Sunday, 7 September 2008

They cut the apron strings whilst I wasn't looking ...

My beautiful 4 year old big girl started school on Monday. It wasn’t a great shock as she’d been to the nursery in the adjoining classroom last year. Really, she was only moving 3 metres right, staying for lunch whilst wearing a shiny new uniform with nametags lovingly (frustratingly) sewn in by her brilliant (swearing) mother. She had some niggling worries the night before. ‘But Mummy, I haven’t learnt all the letters of the alphabet’ she said. I explained that was why she was going to school. On the day itself she went off without any drama.

She has a buddy from Year 6 who helps her with the daunting task of choosing what to eat for lunch in the big hall. I asked the 4 year old what her buddy was like. ‘She’s nice and she's fat’ she replied. When I met the buddy a few days later I was greeted by a normal sized child. Her cheeks were slightly rounded but she certainly wasn’t of the lardy persuasion. I now wonder how the 4 year old describes me to her new school friends and teachers … ‘My mum is a nice enormous elephant’.

The 2 year old started pre-school in the same week. Pre-school is slightly more traumatic as it’s the first time that most children have been away from their parents for a lengthy time. I walked into pre-school and was hit by a cacophony of wailing children clawing at their mothers as they tried to sprint towards the exit. As I filled in the emergency contact forms the 2 year old wandered off to play. When it was time for me to leave I had trouble locating him, but he was busying himself in the home corner. I gave him a kiss, said goodbye and left. I wandered reluctantly towards the door, turning to make sure he wasn’t chasing me. No, he was offering another howling child a plastic croissant.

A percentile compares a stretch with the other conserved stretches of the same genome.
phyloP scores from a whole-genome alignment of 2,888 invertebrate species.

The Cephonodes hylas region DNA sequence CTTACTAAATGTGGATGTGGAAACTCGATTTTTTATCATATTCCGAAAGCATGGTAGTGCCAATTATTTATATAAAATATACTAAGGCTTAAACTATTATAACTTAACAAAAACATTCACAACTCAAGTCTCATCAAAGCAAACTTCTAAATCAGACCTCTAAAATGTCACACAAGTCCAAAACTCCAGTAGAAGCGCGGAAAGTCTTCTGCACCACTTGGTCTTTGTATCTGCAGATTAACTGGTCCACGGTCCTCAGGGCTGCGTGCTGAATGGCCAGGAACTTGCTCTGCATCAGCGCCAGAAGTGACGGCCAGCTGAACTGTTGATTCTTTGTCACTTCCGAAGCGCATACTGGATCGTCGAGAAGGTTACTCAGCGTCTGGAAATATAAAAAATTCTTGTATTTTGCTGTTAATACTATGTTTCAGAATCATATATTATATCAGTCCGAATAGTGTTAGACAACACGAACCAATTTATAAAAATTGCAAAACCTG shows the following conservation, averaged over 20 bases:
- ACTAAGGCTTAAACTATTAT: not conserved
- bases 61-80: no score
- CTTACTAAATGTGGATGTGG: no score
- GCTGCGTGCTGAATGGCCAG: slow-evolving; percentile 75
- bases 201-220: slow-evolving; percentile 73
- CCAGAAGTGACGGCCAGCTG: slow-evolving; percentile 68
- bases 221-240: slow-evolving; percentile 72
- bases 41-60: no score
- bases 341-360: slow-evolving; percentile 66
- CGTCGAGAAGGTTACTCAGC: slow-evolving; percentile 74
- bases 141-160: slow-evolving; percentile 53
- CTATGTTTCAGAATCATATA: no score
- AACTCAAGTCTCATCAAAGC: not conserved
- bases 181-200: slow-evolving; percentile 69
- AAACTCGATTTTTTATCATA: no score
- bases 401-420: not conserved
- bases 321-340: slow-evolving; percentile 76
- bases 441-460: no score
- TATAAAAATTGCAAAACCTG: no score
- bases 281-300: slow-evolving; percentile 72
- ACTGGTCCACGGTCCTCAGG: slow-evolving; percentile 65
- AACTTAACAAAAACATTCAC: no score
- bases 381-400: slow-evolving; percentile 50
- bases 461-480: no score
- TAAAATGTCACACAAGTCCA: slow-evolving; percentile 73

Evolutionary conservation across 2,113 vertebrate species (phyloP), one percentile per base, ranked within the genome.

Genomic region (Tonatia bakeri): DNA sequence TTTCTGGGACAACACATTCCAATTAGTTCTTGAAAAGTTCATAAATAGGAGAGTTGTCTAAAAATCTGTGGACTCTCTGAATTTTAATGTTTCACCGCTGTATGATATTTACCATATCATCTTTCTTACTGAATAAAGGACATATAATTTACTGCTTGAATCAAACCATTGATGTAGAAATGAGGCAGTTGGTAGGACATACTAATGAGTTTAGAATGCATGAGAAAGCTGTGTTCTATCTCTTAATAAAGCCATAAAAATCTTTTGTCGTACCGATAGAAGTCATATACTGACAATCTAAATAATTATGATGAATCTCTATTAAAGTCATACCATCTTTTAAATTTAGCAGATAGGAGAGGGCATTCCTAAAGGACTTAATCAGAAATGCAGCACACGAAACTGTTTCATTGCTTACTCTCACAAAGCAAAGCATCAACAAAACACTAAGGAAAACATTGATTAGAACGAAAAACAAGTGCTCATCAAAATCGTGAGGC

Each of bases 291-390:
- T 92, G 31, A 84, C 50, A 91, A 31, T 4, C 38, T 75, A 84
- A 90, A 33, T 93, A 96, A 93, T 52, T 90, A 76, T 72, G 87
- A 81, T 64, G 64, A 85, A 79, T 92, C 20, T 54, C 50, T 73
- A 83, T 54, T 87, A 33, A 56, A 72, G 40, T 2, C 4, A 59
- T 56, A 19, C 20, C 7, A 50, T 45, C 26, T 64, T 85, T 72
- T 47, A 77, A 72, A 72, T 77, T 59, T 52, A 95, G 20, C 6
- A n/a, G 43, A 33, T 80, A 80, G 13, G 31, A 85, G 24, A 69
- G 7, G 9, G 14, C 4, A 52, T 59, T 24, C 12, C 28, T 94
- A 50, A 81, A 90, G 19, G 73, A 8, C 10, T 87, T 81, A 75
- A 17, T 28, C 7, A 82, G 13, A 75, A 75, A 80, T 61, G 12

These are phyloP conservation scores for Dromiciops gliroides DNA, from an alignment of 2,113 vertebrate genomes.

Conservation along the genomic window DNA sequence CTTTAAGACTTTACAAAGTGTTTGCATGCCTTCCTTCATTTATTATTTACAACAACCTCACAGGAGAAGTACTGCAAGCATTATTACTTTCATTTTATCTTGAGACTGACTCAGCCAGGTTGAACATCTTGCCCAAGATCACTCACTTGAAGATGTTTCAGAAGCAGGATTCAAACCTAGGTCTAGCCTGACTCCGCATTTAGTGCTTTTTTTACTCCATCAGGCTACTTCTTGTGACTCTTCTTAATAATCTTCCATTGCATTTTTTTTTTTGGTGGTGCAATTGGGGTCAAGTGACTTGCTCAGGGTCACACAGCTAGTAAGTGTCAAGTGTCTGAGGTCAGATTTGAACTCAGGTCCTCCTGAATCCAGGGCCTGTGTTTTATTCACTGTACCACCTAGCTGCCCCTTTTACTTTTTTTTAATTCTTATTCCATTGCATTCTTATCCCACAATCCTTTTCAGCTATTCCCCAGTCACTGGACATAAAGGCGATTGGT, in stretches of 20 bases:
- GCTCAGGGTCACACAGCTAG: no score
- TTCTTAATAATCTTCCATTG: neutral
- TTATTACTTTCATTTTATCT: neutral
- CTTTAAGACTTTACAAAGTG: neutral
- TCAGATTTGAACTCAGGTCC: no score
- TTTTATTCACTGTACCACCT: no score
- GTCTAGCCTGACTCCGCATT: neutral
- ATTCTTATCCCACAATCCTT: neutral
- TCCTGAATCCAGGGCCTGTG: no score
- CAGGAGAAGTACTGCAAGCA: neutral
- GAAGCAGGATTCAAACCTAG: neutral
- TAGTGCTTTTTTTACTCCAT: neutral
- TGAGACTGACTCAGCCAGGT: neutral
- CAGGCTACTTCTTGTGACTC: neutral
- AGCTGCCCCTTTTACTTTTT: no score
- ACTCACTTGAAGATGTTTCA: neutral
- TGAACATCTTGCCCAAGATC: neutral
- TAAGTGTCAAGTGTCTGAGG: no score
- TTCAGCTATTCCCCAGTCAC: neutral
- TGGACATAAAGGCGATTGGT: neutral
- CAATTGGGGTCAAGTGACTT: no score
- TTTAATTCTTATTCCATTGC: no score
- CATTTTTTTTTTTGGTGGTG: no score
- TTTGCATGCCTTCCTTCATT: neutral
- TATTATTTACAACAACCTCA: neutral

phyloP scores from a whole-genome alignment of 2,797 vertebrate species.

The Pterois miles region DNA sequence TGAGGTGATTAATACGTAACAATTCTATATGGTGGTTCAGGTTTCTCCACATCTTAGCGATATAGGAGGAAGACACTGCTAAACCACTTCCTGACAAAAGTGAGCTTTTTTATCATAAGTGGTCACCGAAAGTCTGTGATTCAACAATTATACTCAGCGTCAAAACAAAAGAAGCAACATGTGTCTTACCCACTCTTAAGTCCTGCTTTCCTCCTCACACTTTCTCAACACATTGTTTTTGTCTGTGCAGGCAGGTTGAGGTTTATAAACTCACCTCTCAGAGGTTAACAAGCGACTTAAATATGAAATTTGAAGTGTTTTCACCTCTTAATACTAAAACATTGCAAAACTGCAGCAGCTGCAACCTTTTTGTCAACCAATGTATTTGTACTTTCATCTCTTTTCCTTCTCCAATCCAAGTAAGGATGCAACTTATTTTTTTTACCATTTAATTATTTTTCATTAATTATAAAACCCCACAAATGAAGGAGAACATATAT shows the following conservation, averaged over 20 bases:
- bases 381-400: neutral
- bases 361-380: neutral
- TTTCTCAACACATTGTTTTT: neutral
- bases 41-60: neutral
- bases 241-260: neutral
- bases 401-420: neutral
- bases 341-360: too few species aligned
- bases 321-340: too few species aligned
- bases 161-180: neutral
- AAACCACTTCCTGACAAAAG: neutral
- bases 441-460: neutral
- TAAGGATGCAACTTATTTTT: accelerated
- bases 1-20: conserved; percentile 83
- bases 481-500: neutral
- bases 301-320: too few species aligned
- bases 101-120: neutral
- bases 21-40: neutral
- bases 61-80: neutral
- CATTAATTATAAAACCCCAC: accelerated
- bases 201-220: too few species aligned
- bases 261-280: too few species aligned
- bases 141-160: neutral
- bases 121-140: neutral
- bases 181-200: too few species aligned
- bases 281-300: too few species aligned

The whole thing was an anti-climax. I don’t know what I expected. A little part of me wanted them both to cry and hang on to my trousers whilst I tried to prise their fingers away. I wanted a teacher to hold them back as I sprinted, coat tails flapping in the wind, for the door. I wanted to walk away feeling guilty for abandoning my children, tears streaking my cheeks, wondering if I was doing the right thing. I’d packed a whole packet of bloody tissues!

Does this mean that I’ve done a good job in raising children who are independent and happy to be left with complete strangers (albeit in an educational setting)? Or is it the psychological scarring of watching their mother dance to ‘The Bear Necessities’ naked. Is it because when they stuck raisins up their noses (yes, they have both done it, independently and the 4 year old twice) they still remember me coming toward them with tweezers whilst their father held them down?

I think in all honesty they are just relieved to be with normal people for a few hours each day.

3 comments:

Stuart said...

Oh how I miss your wit Driver! With your offspring off your hip what excuses will you have now for not talking to annoying people in the supermarket?

Oh yeah "bye!" - seen as you never said it!

Mary T said...

Me and Luke have just spent a very enjoyable time catching up with your blog. Looking forward to some more x.

The Grocer said...

Thanks for dropping by the blog, I've enjoyed reading yours tonight.Don't count your chickens on the independance front as Stumpy was like that but occasionally lapsed into "attention seeking" mode when it suited him.